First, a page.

Fleet News

Vauxhall Corsa SRi

Vauxhall

Review

2

The Corsa VXR is the horsepower pinnacle of Vauxhall’s small car offering.

It offers tyre-screeching power in a compact package.

But with its central exhaust and extravagant bodykit, it’s not exactly subtle.

In fact, it’s positively lairy. And for the more refined, it might not appeal.

Which is where the Corsa SRi comes in.

It is the sensible brother to the loutish VXR, with a more demure character and sensible clothes but still able to pack a considerable punch.

A 148bhp punch, to be precise – 41bhp less than the VXR, but enough to put it on an even playing field with Ford’s Fiesta ST.

The power comes from the same turbocharged 1.6-litre petrol engine found in the VXR, which will fire the Corsa SRi to 62mph in 7.6 seconds.

For your money – £13,570 for the three-door version or £14,245 for the five-door – you get 17-inch alloys, a spoiler, deepened front and rear bumpers and side skirts, as well as uprated sports suspension over the standard Corsa.

Although it doesn’t go to the visual excesses of the VXR, the SRi is still firmly on the performance side of the line, so fuel economy is hardly outstanding at 35.8mpg, while CO2 emissions are 189g/km.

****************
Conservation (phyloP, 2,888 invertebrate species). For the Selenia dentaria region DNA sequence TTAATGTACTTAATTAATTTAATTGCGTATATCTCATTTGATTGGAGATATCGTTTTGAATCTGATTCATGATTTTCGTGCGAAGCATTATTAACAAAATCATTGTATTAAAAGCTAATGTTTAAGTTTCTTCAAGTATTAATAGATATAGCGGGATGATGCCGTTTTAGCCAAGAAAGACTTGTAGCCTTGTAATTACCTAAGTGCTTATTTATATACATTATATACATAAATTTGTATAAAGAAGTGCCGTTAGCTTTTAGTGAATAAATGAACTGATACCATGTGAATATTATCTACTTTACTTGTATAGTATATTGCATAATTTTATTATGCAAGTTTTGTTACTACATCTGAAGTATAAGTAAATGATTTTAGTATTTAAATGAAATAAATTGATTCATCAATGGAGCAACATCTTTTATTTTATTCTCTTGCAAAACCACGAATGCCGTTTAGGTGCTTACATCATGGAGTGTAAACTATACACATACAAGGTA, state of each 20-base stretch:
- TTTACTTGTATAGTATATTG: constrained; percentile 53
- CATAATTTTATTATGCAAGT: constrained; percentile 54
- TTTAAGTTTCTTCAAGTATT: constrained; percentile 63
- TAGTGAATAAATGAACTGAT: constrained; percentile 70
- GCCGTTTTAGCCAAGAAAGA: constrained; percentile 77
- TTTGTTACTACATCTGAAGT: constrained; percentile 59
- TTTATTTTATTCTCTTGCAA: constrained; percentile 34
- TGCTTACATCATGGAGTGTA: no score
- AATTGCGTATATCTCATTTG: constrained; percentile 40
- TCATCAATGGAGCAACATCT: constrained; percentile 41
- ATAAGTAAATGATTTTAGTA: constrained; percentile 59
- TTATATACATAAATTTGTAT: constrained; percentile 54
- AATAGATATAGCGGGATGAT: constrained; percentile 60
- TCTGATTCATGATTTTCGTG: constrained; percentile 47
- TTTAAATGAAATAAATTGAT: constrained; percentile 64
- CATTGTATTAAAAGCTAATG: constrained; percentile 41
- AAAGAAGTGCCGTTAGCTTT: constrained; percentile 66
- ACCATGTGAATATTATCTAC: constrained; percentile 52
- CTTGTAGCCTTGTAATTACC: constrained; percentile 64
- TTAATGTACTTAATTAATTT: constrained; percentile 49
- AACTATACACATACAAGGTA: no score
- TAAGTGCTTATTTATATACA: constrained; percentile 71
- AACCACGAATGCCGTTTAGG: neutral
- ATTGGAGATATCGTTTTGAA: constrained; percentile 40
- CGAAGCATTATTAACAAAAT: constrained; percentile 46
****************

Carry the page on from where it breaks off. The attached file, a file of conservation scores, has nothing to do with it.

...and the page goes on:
If that’s a little too ungreen, a diesel SRi is also available with a 123bhp engine that returns 58.9mpg.

The SRi is not entirely without flamboyance, most obviously the bright red touches on the steering wheel and seats, and matching seatbelts.

This makes for an interesting visual tone – a restrained exterior with a hint of what’s to come when you get up close.

When you get the SRi out on the road, however, it’s clear that this businessman is far from the office joker.

He’s the quiet, hardworking chap that blends in at the office but then runs triathlons at weekends.

Make no mistake, the SRi has some serious grunt for a little car. Acceleration is just the right side of hairy, with plenty of excitement when the turbo kicks in but not enough to make you fear you’ll be spat off the road.

The sports suspension makes for a firmer ride than the standard Corsa, but unless you have back problems it shouldn’t make for an uncomfortable ride.

It does make for sharp handling, however.

The chassis is very impressive, and only a back-to-back drive could definitively settle whether it has the edge over the excellent Fiesta ST.

One area where the Corsa beats the Fiesta is interior quality. Where the Fiesta feels on the scratchy, cheap side, the Corsa is full of soft-touch materials and some solid-feeling switchgear.

So, for the boy-racer that’s grown up and got a sensible job, the Corsa SRi offers a less in-your-face alternative that can still provide bags of fun.

Positive:
 Quick
 Subtle with it
 Quality interior

Negative:
 Highest running costs
 Highest emissions
 Fuel economy

THREE RIVALS TO CONSIDER
 Ford Fiesta 2.0 ST
 Renault Clio 2.0 Dynamique S
 Peugeot 207 1.6 GT THP 150

P11D PRICE